Two must-see celestial shows will light up the skies over the Americas in the next six months: an annular solar eclipse on Oct. 14 and a total solar eclipse in April, 2024.
“October will be the training wheels for what will occur next April,” explained Peter McMahon, general manager of the Jasper Planetarium. “A total solar eclipse gives you an amazing sense of the three dimensions of the universe. It’s a once-in-a-lifetime experience.”
The biggest star in the sky is gifting Canadians with a total solar eclipse on Monday, April 8, when the sun will disappear completely behind the moon.
The eclipse’s path of totality makes landfall in North America from Mazatlan on the Pacific coast across Mexico to Nuevo Laredo, through 13 American states and into eastern Canada including southern Ontario and Quebec, New Brunswick, western PEI, the northern tip of Cape Breton, central Newfoundland and leaving Canada in Gander.
Dr. Jaymie Matthews booked his trip to see next year’s total solar eclipse months ago, and will be immersed in the path of totality in Sherbrooke, Que. The self-described astro-paparazzo, who is also a University of British Columbia professor of astronomy and astrophysics, has already seen multiple eclipses, but he’s excited to experience it again, especially to witness the collective reaction when people gather to watch the sun disappear.
“It gets very quiet, as birds think it’s the end of the day and it gets cold quickly with the absence of the sun’s rays. And you’ll be able to see the moon’s shadow coming towards you. Everyone’s so focused, it’s a wonderful moment,” he said. Matthews is preparing to watch from the ground like most viewers, but there are other options. “You could chase the eclipse on a ship or up in the air on a plane.”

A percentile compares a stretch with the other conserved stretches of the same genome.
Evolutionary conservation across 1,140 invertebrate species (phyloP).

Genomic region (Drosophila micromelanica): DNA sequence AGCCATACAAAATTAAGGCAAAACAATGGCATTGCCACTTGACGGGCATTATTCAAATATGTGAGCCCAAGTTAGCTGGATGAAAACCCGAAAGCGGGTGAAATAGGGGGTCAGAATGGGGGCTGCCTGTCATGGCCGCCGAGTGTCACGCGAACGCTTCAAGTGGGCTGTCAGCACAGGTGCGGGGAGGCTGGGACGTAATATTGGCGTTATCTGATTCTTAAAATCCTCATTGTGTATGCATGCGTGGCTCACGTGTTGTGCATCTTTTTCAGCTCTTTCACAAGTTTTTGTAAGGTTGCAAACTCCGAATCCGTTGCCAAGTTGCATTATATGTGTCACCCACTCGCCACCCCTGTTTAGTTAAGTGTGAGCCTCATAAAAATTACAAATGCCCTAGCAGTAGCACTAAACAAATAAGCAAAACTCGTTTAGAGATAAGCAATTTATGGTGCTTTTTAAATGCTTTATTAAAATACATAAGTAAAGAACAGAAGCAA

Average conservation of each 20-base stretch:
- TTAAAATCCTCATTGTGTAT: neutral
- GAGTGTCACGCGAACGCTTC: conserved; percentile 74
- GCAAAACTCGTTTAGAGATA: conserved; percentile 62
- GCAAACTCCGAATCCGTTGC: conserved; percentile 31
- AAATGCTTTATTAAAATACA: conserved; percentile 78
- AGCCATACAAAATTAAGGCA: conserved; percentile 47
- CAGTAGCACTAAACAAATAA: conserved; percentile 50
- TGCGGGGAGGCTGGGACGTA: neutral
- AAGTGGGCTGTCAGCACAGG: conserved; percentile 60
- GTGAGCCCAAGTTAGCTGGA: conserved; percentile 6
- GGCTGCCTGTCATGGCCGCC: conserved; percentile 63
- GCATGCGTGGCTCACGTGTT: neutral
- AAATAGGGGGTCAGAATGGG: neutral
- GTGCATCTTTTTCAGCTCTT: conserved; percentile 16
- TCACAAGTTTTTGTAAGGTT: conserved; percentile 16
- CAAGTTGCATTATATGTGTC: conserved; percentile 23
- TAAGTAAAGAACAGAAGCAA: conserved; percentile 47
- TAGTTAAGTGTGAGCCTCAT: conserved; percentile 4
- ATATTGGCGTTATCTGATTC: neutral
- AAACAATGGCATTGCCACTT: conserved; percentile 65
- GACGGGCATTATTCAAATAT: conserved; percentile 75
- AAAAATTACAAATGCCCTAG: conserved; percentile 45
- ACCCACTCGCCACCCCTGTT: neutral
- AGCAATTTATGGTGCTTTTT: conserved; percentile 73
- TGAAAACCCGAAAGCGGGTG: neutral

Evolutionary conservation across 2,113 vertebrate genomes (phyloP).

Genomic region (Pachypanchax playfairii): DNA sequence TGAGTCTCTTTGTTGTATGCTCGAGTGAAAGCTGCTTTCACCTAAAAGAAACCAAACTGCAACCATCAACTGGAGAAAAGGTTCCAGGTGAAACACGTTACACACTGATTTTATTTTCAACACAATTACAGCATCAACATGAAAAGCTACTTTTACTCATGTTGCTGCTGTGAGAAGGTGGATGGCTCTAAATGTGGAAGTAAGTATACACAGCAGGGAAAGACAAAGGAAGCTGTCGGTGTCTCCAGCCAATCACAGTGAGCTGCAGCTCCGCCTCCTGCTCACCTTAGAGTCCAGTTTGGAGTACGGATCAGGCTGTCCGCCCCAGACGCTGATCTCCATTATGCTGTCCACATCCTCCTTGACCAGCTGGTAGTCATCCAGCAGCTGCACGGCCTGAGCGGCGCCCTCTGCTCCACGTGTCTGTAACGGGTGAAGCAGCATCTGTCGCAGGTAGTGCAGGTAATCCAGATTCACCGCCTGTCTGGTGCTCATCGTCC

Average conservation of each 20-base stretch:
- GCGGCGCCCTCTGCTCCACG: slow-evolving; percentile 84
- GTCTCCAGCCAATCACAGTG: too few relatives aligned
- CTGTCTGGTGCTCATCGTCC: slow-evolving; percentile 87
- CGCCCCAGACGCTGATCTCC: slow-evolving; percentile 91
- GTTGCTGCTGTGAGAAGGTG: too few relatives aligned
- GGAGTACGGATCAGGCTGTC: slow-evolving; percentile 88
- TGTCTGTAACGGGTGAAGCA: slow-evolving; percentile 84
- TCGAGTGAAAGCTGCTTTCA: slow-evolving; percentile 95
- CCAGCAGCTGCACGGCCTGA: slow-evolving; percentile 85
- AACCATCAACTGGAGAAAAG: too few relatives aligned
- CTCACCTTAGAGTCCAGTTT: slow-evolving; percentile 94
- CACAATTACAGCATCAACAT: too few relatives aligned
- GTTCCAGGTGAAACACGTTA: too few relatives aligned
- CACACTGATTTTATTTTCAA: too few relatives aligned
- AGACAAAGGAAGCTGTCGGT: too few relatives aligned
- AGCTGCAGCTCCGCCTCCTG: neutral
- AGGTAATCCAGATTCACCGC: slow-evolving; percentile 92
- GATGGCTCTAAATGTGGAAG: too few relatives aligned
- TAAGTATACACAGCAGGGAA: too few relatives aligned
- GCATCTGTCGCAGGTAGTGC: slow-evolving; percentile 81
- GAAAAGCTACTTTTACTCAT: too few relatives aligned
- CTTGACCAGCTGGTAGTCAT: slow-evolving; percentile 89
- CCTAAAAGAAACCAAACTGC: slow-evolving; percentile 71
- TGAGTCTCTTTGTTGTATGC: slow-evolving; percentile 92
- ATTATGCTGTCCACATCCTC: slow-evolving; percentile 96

Holland America and Princess Cruises have both announced two solar eclipse cruises for April, 2024, while UnCruise Adventures will offer a seven-day itinerary for 66 passengers and Ring of Fire Expeditions will host a 10-day sailing from Mexico.
But back to next month’s warm-up. An annular eclipse is when a new moon covers 91 per cent of the sun’s centre, creating a “ring of fire” around the moon. In Canada, Vancouver is the closest city to the eclipse path on Saturday, Oct. 14, and should see just more than 80 per cent of the sun covered. (The Jasper Planetarium at Fairmont Jasper Park Lodge will host a morning viewing party.) Better views, though, are to be had in the western United States, including huge swathes of Oregon, Utah, Nevada, New Mexico and Texas, also eastern Mexico and five countries in Central America, Colombia and Brazil.
In the U.S., many resort areas and campgrounds may already be sold out to view the annular eclipse but travellers could consider joining fellow eclipse enthusiasts at Eclipsefest2023 in Klamath County, Ore., located near Crater Lake National Park; the Ring of Fire Eclipse Festival in Nevada’s White Pine County; or the Texas Eclipse Festival in Burnet, an hour’s drive from Austin. The 51st edition of the Albuquerque International Balloon Fiesta will co-host a viewing party with NASA during the Mass Ascension, when more than 500 hot air balloons are launched.